The confidentiality clause states that Greene will "never disclose, use, copy, or retain any confidential business information or trade secrets belonging to Kelly, Kelly's customers, or Kelly's suppliers." Verified Compl., Ex. A. Kelly Services has presented no evidence that Greene has actually used any of its trade secrets or confidential business information during her employment with Maine Staffing. It has information only about her computer activity while still at Kelly Services (specifically, the transfer of files to a USB drive). See Miller Aff. ¶ 27 & Ex. L. But its conclusion that Greene took the USB drive to Maine Staffing and used it improperly is pure speculation it is directly contradicted by Greene's own sworn statements that she did not retain any protected information from Kelly Services. See Greene Aff. ¶ 28.8
Kelly Services has not shown a likelihood of success on its claim that Greene breached the confidentiality clause.
(c) Violation of Michigan Uniform Trade Secrets Act
The Michigan Uniform Trade Secrets Act, Mich. Comp. Laws Ann.
§ 445.1901 et seq. (West 2008), allows for an injunction against "[a]ctual or threatened misappropriation" of a trade secret. Id. § 445.1903(1). It defines "misappropriation":
"Misappropriation" means either of the following:
(i) Acquisition of a trade secret of another by a person who knows or has reason to know that the trade secret was acquired by improper means.
(ii) Disclosure or use of a trade secret of another without express or implied consent by a person who did [one] or more of the following:
(A) Used improper means to acquire knowledge of the trade secret.
(B) At the time of disclosure or use, knew or had reason to know that his or her knowledge of the trade secret was derived from or through a person who had utilized improper means to acquire it, acquired under circumstances giving rise to a duty to main: fain its secrecy' or limit its' use, or derived from or through a person who owed a duty to the person to maintain its secrecy or limit its use.
(C) Before a material change of his or her position, knew or had reason to know that it was a trade secret and that knowledge of it had been acquired by accident or mistake.
Id. § 445.1902(b). A "trade secret" exists under the MUTSA if the "information derive[s] independent economic value from not being generally, known, to others; and ... the employer [took] reasonable steps to protect the confidentiality of the information." Eidnes, 530 F.Supp.2d at 950-51; Mich. Comp. Laws Ann. § 445.1902(d). An employer's "pricing schemes, the details of its customer contacts, its markups, [and] employee information" are examples of possible "trade secrets" under the MUTSA. See Eidnes, 530 F.Supp.2d at 951-52. I assume that Greene had access to, Kelly Services' trade secrets.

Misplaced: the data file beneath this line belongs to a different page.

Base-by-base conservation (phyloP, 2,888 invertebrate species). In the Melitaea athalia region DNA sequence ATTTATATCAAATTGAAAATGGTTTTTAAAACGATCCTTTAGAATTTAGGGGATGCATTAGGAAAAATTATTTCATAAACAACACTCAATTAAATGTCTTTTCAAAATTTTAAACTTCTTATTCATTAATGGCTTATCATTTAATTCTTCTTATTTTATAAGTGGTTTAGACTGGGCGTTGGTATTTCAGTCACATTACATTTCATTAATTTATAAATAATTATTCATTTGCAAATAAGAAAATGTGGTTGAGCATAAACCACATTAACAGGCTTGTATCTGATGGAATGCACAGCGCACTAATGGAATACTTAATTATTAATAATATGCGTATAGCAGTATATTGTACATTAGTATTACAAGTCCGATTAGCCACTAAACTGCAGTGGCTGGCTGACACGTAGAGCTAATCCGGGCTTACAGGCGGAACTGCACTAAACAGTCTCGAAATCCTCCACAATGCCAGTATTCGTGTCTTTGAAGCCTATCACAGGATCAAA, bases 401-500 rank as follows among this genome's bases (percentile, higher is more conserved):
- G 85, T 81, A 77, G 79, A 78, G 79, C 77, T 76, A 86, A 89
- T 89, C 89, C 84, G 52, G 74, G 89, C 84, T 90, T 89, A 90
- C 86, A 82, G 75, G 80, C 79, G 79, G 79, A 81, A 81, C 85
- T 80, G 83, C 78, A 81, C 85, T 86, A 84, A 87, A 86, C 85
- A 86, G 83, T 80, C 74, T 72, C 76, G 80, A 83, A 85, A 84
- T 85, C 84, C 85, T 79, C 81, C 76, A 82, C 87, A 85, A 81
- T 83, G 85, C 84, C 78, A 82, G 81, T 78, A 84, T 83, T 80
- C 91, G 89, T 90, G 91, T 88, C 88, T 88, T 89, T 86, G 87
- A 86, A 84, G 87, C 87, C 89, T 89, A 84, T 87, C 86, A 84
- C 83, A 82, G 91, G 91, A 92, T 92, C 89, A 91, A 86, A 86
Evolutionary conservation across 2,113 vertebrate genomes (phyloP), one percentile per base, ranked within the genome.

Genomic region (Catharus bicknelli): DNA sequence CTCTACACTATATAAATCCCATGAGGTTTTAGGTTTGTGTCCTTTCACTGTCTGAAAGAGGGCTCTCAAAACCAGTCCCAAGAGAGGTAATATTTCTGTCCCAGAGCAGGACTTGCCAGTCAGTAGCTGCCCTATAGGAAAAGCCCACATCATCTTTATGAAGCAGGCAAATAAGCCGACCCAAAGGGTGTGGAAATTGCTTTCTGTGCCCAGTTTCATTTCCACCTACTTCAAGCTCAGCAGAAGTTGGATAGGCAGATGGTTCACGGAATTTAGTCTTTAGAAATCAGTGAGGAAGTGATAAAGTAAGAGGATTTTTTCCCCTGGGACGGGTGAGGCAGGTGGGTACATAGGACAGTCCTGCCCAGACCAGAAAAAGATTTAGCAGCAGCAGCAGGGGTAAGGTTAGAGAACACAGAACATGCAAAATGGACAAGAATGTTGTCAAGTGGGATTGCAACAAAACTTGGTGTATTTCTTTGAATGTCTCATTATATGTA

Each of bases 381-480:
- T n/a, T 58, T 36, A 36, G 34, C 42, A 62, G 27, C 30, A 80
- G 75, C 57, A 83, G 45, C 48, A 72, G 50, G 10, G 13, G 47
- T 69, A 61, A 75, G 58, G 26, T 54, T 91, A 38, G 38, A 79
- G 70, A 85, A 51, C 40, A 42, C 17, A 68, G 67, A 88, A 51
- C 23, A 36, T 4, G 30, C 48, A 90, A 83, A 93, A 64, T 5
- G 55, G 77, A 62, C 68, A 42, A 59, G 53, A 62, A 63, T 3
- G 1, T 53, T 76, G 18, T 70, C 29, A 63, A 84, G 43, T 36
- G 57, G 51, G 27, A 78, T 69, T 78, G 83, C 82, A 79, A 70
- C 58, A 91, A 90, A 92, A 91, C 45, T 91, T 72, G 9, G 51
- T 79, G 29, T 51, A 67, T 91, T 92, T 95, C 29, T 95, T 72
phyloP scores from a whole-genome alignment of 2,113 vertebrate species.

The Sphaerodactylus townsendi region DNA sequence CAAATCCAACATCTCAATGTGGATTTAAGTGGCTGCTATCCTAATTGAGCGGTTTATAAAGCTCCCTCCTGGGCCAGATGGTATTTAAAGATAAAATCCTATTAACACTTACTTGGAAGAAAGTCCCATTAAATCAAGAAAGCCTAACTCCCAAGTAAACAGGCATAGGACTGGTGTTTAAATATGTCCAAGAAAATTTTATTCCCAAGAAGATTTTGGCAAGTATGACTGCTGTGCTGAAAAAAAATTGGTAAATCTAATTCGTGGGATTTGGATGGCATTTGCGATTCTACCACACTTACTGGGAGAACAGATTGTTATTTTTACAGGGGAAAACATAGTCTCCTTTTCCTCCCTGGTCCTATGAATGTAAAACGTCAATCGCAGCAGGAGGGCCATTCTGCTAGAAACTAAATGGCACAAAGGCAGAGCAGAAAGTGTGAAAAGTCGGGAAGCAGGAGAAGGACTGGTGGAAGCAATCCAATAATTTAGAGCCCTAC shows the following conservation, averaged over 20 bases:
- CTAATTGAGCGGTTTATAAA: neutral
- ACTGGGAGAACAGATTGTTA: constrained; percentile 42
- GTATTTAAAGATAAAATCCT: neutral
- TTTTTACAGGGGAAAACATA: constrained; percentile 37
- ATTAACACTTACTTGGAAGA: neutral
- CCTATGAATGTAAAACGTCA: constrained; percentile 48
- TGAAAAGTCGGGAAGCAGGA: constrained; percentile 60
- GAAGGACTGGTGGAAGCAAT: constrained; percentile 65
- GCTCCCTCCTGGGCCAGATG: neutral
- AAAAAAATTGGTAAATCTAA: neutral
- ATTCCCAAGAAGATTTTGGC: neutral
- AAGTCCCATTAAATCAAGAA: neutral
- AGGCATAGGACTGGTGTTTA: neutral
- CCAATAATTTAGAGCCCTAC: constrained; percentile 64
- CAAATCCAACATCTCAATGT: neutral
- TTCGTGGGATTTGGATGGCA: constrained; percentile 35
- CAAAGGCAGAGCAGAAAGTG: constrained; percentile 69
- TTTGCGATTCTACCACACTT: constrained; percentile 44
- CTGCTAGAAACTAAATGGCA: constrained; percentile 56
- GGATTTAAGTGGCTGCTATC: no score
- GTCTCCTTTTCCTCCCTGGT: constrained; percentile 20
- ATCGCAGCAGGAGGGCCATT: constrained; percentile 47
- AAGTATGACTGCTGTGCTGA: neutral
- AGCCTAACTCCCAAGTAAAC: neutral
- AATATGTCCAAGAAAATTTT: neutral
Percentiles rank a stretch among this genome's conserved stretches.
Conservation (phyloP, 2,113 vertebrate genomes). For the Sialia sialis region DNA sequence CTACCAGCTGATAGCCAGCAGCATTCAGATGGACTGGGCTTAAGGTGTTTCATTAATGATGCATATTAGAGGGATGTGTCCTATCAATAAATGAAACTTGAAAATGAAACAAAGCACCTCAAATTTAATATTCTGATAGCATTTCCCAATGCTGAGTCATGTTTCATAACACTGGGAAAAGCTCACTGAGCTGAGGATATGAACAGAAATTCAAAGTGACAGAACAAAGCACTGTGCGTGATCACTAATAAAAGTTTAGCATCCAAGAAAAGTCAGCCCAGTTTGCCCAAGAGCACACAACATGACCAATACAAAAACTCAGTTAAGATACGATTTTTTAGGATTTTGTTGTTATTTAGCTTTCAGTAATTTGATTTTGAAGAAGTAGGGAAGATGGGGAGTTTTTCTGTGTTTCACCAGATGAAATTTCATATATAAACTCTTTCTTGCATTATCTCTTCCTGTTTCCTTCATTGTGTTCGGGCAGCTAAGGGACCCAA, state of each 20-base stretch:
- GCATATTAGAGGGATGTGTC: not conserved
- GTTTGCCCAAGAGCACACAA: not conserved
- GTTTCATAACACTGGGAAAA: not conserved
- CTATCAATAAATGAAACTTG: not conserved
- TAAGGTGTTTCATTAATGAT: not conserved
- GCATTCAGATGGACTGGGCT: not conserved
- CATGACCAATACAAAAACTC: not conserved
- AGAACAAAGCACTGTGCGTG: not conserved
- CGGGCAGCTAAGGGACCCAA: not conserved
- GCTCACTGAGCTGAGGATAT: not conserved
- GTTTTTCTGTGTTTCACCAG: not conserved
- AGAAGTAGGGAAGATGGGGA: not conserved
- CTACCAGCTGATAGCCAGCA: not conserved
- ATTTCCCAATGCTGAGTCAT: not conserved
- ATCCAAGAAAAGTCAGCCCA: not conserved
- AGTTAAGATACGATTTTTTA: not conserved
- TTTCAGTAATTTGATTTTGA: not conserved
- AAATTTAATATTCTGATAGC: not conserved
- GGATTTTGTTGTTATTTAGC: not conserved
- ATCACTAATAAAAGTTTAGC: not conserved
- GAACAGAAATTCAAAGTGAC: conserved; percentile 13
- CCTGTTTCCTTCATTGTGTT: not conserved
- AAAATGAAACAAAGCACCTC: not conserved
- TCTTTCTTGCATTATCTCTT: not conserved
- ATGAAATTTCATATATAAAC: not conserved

As stated in the preceding section, however, Kelly Services fails to allege any actual misappropriation by Greene. Instead, Kelly Services claims "threatened" misappropriation under the inevitable disclosure theory. See Pl.'s Mem. at 16-18. Kelly Services relies upon a Seventh Circuit case interpreting Illinois law for this inevitable disclosure theory. Id. at 16 (citing PepsiCo, Inc. v. Redmond, 54 F.3d 1262 (7th Cir.1995)). Under the inevitable disclosure theory, "a plaintiff may prove a claim of trade secret misappropriation by demonstrating that the defendant's new employment will inevitably lead him to rely on the plaintiffs trade secrets." PepsiCo, 54 F.3d at 1269.
Kelly Services does not cite any Michigan case adopting the inevitable disclosure theory and does not mention that subsequent to the Seventh Circuit's decision in PepsiCo, two Michigan courts have limited the inevitable disclosure theory under the MUTSA. In CMI Int'l, Inc. v. Intermet Int'l Corp., a Michigan appellate court considered PepsiCo under the MUTSA and concluded: "for a party to make a claim of threatened misappropriation, whether under a theory of inevitable disclosure or otherwise, the party must establish more than the existence of generalized trade secrets and a competitor's employment of the party's former employee who has knowledge, of trade secrets." 251 Mich. App. 125, 649 N.W.2d 808, 813 (2002) (suggesting the need for evidence of duplicity beyond simply employment by a competitor). Most recently, a federal court in Michigan shed an even more skeptical light on the inevitable disclosure theory under the MUTSA: the inevitable disclosure "doctrine has never been adopted in Michigan and, even where it has been discussed, it has only been suggested to be
applicable to high executives and key designers of the company's strategic plans and operations." Degussa Admixtures, Inc. v. Burnett, 471 F.Supp.2d 848, 856 (W.D.Mich.2007).